Joelle also talked to me about the closer sense of community (both good and bad) that came from more a tight-knit and far less anonymous group of skating fans back in the internet's Usenet days we don't always see on say, a skating forum today: "I don't know if you remember when my husband died and many people on the Skatefans Usenet made me a quilt. I do presentations on social media now and I use that as an example of how virtual community is real community. I use the example of the Skatefans newsgroup and email list as an example of early 'social media' even though we didn't call it that. I have many friends on Twitter and Facebook now that I met through those venues. The difference for me now is that those little groups were kind of closed and the skaters may have and probably to some extent did read what we said about them but it wasn't as public as it is now like on Twitter where you can tag the skater who is also on Twitter. Me, I just don't say any of the critical things I might have said about a performance or even snarky like 'Alissa Czisny is a head case' because I know for a fact she'll see it... and didn't she go off of Twitter because of that? Few people are like me and refrain from snarky. It's just all so much more public and open. We all knew each other on those groups, what skaters everyone liked, what their hobby horses were, what would set them off. It was more of a community than I think it is now. I don't know if you remember I had a stalker who followed me around on the different venues and just said awful things. On the one hand, I think it might be worse if she found me on social media now but I could block her on all those sites which you couldn't do on Usenet. I'm so much more public now I think I'd be much more worried. Sometimes I wonder if she will show up and start bothering me or if she has a life."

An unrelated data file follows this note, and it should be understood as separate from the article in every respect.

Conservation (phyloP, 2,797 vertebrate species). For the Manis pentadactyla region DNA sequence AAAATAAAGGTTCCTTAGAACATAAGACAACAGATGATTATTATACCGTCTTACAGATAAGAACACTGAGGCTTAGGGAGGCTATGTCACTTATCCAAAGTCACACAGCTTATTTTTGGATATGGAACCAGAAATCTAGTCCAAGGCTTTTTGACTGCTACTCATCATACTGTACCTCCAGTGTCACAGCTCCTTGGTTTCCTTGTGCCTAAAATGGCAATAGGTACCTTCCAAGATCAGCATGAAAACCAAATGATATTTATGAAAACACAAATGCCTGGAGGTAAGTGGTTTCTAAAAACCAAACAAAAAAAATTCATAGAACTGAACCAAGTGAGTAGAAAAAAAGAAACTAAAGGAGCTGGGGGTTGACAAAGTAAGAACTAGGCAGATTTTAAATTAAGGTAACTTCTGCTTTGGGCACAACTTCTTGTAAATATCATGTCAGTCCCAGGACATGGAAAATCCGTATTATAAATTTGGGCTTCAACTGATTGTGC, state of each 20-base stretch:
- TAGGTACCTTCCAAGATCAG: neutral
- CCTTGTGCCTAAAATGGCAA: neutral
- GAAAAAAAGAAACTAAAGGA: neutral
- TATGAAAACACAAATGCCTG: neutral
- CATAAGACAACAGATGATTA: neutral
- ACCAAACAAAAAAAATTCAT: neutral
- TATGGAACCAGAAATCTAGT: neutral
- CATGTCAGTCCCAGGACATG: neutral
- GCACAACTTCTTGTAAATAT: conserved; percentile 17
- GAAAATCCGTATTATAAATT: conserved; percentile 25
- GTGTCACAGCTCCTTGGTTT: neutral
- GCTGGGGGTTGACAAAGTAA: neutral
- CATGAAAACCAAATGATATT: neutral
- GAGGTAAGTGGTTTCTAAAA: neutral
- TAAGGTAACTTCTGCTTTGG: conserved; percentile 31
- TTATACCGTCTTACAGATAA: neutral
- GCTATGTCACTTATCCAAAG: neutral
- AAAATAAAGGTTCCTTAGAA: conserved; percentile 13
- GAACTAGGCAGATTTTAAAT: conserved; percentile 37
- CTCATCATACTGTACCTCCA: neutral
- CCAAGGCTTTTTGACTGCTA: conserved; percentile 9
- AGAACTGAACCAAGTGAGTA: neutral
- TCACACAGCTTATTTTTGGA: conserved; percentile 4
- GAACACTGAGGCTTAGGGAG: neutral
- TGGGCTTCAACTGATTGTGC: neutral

A big part in the challenge of really bringing people together like back in the internet's early days are the competing choices of skating coverage out there right now. There really is something available for everyone's varied tastes and many skating fans tend to be a little more cliquey now than they once were. There's also the glaring lack of television coverage to speak of. Joelle stated that "the biggest difference is that there is so little figure skating on television to talk about. My daughter competed and skated but now she is grown up (although still coaches skating) but to me I don't know the skaters anymore, I don't like the new scoring although I know the skaters really do. I'm just not that into as much, though I did go to Nationals (last year in Omaha)?  The Japan Open was our first peek at many of the world's best sporting new programs that they, like all competitive skaters do, hope will take them to the top."